And a third seat is considered a virtual shoo-in for Mike Levin, who is ahead by a healthy margin in a Southern California seat where longtime GOP Rep. Darrell Issa retired.

Jewish Democrats are strong favorites in at least three other races in which suburban districts to have turned strongly in their favor since Labor Day. Those candidates are Dean Phillips who is running for a GOP-held seat in the Minneapolis suburbs; pediatrician Kim Schrier, who opened up a lead in her suburban Seattle seat in the last couple of weeks; and Elissa Slotkin, a former Pentagon official who is poised to oust a Republican incumbent in another Michigan district stretching west from the Detroit suburbs.

There are also a number of Jewish candidates who have decent shots at winning, including Manning and Luria. Dana Balter, whose grandparents were Holocaust survivors, is mounting a tenacious fight in a Syracuse district that Hillary Clinton won in 2016l and veteran Max Rose is vying for a GOP-held seat on Staten Island.

Two Florida Democrats — Lauren Baer in a district north of Palm Beach, and David Shapiro on the Gulf Coast — appear likely to have failed in their fight to put those seats in serious play.

Republicans may be breathing a bit easier because all of those races remain rated Lean Republican or better by most analysts, and none appear to have decisively shifted to Democrats in the last week of the campaign.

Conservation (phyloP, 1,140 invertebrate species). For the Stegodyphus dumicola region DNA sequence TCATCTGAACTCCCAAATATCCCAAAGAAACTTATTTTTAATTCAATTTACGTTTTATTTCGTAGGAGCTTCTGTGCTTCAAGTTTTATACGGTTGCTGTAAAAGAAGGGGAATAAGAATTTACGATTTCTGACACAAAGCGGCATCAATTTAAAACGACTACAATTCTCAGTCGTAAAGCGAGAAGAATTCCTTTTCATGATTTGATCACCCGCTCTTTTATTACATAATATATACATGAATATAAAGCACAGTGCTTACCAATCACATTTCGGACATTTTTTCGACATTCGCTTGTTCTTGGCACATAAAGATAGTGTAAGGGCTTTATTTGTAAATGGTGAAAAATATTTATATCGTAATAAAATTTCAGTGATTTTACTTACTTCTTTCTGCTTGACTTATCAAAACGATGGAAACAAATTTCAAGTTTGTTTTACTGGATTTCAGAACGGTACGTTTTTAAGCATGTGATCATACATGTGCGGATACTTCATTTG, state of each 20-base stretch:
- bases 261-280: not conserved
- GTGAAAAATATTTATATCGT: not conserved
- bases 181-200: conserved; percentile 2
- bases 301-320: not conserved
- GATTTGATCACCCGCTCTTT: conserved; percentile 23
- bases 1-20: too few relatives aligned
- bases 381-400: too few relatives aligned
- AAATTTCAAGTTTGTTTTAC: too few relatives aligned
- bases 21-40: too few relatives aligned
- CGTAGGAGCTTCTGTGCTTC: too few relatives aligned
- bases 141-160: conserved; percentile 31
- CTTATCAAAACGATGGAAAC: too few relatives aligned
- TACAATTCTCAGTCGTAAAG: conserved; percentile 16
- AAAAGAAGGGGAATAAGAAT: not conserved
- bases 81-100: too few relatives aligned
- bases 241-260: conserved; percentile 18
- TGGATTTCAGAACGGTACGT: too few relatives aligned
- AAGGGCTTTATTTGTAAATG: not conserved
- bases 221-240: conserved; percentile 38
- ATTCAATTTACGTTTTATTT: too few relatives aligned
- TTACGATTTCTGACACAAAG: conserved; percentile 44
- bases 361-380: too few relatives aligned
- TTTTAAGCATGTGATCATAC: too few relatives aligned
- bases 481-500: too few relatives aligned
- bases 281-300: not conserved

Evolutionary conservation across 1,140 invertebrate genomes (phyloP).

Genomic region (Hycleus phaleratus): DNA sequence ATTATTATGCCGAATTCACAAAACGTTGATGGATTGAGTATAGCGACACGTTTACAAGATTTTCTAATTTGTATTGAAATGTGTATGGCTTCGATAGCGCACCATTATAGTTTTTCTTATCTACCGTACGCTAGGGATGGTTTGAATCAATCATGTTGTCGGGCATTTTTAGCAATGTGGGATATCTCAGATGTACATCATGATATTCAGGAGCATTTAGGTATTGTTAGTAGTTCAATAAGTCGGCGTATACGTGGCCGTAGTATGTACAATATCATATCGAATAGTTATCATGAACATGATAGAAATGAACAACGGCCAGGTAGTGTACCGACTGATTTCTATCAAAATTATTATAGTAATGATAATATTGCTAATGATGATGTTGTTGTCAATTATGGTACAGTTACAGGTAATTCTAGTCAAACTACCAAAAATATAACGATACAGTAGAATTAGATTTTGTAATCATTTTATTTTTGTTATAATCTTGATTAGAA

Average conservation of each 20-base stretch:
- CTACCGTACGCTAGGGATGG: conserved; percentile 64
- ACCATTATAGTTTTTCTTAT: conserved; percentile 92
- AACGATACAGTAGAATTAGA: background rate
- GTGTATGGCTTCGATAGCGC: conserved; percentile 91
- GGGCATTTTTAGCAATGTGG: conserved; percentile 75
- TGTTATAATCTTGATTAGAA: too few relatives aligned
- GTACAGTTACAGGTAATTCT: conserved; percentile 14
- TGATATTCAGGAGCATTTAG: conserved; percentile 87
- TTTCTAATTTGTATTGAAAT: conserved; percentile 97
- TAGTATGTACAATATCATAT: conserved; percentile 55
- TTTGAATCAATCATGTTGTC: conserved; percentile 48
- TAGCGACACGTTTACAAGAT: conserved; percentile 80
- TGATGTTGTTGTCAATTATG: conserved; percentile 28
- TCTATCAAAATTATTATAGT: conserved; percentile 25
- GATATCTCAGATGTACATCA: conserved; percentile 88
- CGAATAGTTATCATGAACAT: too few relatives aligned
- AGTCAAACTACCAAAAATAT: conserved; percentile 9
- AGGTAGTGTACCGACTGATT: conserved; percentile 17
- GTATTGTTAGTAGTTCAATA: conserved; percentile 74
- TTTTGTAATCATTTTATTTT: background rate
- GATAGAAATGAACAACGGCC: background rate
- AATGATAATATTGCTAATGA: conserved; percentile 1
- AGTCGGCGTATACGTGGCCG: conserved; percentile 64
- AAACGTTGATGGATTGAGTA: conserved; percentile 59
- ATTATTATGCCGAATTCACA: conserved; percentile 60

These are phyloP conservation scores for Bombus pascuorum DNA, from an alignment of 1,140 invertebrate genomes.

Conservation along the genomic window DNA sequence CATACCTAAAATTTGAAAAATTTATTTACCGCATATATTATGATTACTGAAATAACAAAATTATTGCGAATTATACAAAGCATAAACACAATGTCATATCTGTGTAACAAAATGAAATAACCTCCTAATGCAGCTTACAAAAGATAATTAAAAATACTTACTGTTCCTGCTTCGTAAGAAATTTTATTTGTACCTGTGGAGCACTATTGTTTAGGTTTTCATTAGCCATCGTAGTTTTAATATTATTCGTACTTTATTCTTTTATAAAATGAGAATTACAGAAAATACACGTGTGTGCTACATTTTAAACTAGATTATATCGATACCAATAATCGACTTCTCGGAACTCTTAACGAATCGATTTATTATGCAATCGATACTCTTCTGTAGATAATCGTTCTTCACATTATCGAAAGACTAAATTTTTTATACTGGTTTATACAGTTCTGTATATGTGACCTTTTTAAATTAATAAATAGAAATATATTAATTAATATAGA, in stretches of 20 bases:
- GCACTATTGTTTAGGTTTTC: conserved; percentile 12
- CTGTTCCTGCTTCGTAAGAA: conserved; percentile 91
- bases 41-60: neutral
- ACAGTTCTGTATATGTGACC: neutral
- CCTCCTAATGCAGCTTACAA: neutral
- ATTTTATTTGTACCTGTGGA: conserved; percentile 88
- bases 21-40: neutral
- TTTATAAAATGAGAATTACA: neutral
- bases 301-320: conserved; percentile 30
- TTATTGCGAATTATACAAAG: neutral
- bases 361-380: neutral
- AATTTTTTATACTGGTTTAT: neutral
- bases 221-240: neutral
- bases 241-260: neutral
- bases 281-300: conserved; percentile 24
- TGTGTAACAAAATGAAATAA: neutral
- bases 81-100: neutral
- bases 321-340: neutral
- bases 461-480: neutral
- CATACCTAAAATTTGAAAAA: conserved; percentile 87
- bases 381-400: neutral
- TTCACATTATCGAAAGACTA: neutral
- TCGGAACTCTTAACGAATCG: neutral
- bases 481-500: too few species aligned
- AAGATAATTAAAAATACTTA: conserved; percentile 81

If the GOP can hold on to almost all of those endangered seats, it could bode well for their chances of either maintaining control of the House, or at least limiting the damage.

One Jewish Republican, Lena Epstein, is fading in her bid to replace hold onto a Republican seat in Michigan. She took a torrent of bad publicity for inviting a Messianic Jewish “rabbi” to pray for the victims of the Pittsburgh synagogue attack at a campaign rally.

The Forward model, like many national models covering all the House races, has remained remarkably steady over the past several months.

Despite a blip of GOP excitement around the controversial nomination of Supreme Court Justice Brett Kavanaugh, liberal enthusiasm and anger at Trump remains the defining feature of the midterms.

Democrats remain about 8% ahead of the GOP in polls of the so-called generic congressional ballot, which asks what party respondents want to see control the House.

The Forward’s election projection uses input from highly-regarded forecasters including the Cook Political Report, Sabato’s Crystal Ball and Inside Elections.

The Forward has assigned a real-time probability of each Jewish candidate winning his or her race. Those probabilities produce a weighted average of expected outcomes across all the races involving Jewish candidates, leading to a predicted number of Jewish winners and a confidence range associated with that prediction.

FullStack Labs CIO, Dr. Benjamin Carle, who has a Ph.D. in computer science and is an expert in data structures and algorithms, helped create the projections.